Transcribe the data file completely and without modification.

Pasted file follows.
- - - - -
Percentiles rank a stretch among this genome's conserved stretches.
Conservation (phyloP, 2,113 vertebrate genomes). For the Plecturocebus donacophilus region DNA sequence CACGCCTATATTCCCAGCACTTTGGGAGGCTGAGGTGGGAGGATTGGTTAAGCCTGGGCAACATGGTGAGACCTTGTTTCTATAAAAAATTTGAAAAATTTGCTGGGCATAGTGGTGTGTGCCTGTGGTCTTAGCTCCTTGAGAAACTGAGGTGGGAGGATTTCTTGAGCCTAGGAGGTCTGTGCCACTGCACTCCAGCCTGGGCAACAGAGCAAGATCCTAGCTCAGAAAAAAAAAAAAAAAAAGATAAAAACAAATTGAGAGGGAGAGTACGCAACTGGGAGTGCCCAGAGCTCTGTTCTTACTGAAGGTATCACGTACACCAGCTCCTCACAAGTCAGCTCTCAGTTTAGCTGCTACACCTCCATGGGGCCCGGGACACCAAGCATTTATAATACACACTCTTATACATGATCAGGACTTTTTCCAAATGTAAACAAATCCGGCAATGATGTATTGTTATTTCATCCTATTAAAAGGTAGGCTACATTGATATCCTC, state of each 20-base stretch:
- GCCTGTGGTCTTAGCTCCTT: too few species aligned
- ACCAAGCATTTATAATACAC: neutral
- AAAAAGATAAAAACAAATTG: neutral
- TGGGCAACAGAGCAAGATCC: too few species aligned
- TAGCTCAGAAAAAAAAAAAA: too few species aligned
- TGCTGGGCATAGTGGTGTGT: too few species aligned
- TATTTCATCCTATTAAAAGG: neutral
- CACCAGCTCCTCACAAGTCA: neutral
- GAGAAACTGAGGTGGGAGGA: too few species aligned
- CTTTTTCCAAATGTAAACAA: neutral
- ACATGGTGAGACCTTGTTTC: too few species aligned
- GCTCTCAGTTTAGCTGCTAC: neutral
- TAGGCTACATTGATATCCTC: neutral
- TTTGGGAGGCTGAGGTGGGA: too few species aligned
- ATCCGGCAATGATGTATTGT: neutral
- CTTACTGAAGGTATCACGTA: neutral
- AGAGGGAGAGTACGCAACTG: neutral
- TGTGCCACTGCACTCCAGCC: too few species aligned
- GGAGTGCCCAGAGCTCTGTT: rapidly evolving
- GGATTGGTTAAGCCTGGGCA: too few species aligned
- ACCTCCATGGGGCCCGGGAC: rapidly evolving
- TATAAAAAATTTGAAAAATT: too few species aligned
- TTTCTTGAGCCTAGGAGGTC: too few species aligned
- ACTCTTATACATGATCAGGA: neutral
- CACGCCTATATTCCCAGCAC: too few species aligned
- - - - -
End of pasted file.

Percentiles rank a stretch among this genome's conserved stretches.
Conservation (phyloP, 2,113 vertebrate genomes). For the Plecturocebus donacophilus region DNA sequence CACGCCTATATTCCCAGCACTTTGGGAGGCTGAGGTGGGAGGATTGGTTAAGCCTGGGCAACATGGTGAGACCTTGTTTCTATAAAAAATTTGAAAAATTTGCTGGGCATAGTGGTGTGTGCCTGTGGTCTTAGCTCCTTGAGAAACTGAGGTGGGAGGATTTCTTGAGCCTAGGAGGTCTGTGCCACTGCACTCCAGCCTGGGCAACAGAGCAAGATCCTAGCTCAGAAAAAAAAAAAAAAAAAGATAAAAACAAATTGAGAGGGAGAGTACGCAACTGGGAGTGCCCAGAGCTCTGTTCTTACTGAAGGTATCACGTACACCAGCTCCTCACAAGTCAGCTCTCAGTTTAGCTGCTACACCTCCATGGGGCCCGGGACACCAAGCATTTATAATACACACTCTTATACATGATCAGGACTTTTTCCAAATGTAAACAAATCCGGCAATGATGTATTGTTATTTCATCCTATTAAAAGGTAGGCTACATTGATATCCTC, state of each 20-base stretch:
- GCCTGTGGTCTTAGCTCCTT: too few species aligned
- ACCAAGCATTTATAATACAC: neutral
- AAAAAGATAAAAACAAATTG: neutral
- TGGGCAACAGAGCAAGATCC: too few species aligned
- TAGCTCAGAAAAAAAAAAAA: too few species aligned
- TGCTGGGCATAGTGGTGTGT: too few species aligned
- TATTTCATCCTATTAAAAGG: neutral
- CACCAGCTCCTCACAAGTCA: neutral
- GAGAAACTGAGGTGGGAGGA: too few species aligned
- CTTTTTCCAAATGTAAACAA: neutral
- ACATGGTGAGACCTTGTTTC: too few species aligned
- GCTCTCAGTTTAGCTGCTAC: neutral
- TAGGCTACATTGATATCCTC: neutral
- TTTGGGAGGCTGAGGTGGGA: too few species aligned
- ATCCGGCAATGATGTATTGT: neutral
- CTTACTGAAGGTATCACGTA: neutral
- AGAGGGAGAGTACGCAACTG: neutral
- TGTGCCACTGCACTCCAGCC: too few species aligned
- GGAGTGCCCAGAGCTCTGTT: rapidly evolving
- GGATTGGTTAAGCCTGGGCA: too few species aligned
- ACCTCCATGGGGCCCGGGAC: rapidly evolving
- TATAAAAAATTTGAAAAATT: too few species aligned
- TTTCTTGAGCCTAGGAGGTC: too few species aligned
- ACTCTTATACATGATCAGGA: neutral
- CACGCCTATATTCCCAGCAC: too few species aligned